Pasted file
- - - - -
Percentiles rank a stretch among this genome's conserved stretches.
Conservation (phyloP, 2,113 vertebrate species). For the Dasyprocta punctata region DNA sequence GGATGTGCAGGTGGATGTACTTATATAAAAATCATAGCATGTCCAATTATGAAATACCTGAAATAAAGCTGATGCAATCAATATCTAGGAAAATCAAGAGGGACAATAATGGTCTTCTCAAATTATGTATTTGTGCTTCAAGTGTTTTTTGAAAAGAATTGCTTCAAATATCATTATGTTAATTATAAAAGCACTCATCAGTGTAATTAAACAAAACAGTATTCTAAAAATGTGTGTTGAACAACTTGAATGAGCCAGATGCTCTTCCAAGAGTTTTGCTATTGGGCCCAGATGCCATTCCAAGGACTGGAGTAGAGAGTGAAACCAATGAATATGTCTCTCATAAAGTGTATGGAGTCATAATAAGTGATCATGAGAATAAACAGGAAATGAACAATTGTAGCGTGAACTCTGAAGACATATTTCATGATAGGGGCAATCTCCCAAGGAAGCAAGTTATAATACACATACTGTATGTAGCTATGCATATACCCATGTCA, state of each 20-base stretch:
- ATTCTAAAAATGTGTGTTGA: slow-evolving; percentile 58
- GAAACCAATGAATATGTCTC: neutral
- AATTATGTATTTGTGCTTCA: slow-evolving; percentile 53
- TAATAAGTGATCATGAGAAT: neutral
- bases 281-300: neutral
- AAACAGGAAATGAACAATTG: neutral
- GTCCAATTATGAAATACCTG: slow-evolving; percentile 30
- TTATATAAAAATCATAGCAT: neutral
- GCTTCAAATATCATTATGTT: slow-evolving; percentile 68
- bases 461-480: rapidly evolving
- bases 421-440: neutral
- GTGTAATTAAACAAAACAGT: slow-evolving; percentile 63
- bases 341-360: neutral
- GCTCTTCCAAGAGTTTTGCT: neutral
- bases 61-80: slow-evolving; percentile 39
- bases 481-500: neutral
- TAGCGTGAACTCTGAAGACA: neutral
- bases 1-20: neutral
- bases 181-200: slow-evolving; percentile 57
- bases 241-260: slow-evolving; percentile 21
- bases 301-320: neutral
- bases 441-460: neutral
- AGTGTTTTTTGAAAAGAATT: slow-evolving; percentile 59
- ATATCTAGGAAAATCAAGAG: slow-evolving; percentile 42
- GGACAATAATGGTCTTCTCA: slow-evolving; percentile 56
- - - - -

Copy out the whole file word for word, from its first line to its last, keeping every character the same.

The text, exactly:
Percentiles rank a stretch among this genome's conserved stretches.
Conservation (phyloP, 2,113 vertebrate species). For the Dasyprocta punctata region DNA sequence GGATGTGCAGGTGGATGTACTTATATAAAAATCATAGCATGTCCAATTATGAAATACCTGAAATAAAGCTGATGCAATCAATATCTAGGAAAATCAAGAGGGACAATAATGGTCTTCTCAAATTATGTATTTGTGCTTCAAGTGTTTTTTGAAAAGAATTGCTTCAAATATCATTATGTTAATTATAAAAGCACTCATCAGTGTAATTAAACAAAACAGTATTCTAAAAATGTGTGTTGAACAACTTGAATGAGCCAGATGCTCTTCCAAGAGTTTTGCTATTGGGCCCAGATGCCATTCCAAGGACTGGAGTAGAGAGTGAAACCAATGAATATGTCTCTCATAAAGTGTATGGAGTCATAATAAGTGATCATGAGAATAAACAGGAAATGAACAATTGTAGCGTGAACTCTGAAGACATATTTCATGATAGGGGCAATCTCCCAAGGAAGCAAGTTATAATACACATACTGTATGTAGCTATGCATATACCCATGTCA, state of each 20-base stretch:
- ATTCTAAAAATGTGTGTTGA: slow-evolving; percentile 58
- GAAACCAATGAATATGTCTC: neutral
- AATTATGTATTTGTGCTTCA: slow-evolving; percentile 53
- TAATAAGTGATCATGAGAAT: neutral
- bases 281-300: neutral
- AAACAGGAAATGAACAATTG: neutral
- GTCCAATTATGAAATACCTG: slow-evolving; percentile 30
- TTATATAAAAATCATAGCAT: neutral
- GCTTCAAATATCATTATGTT: slow-evolving; percentile 68
- bases 461-480: rapidly evolving
- bases 421-440: neutral
- GTGTAATTAAACAAAACAGT: slow-evolving; percentile 63
- bases 341-360: neutral
- GCTCTTCCAAGAGTTTTGCT: neutral
- bases 61-80: slow-evolving; percentile 39
- bases 481-500: neutral
- TAGCGTGAACTCTGAAGACA: neutral
- bases 1-20: neutral
- bases 181-200: slow-evolving; percentile 57
- bases 241-260: slow-evolving; percentile 21
- bases 301-320: neutral
- bases 441-460: neutral
- AGTGTTTTTTGAAAAGAATT: slow-evolving; percentile 59
- ATATCTAGGAAAATCAAGAG: slow-evolving; percentile 42
- GGACAATAATGGTCTTCTCA: slow-evolving; percentile 56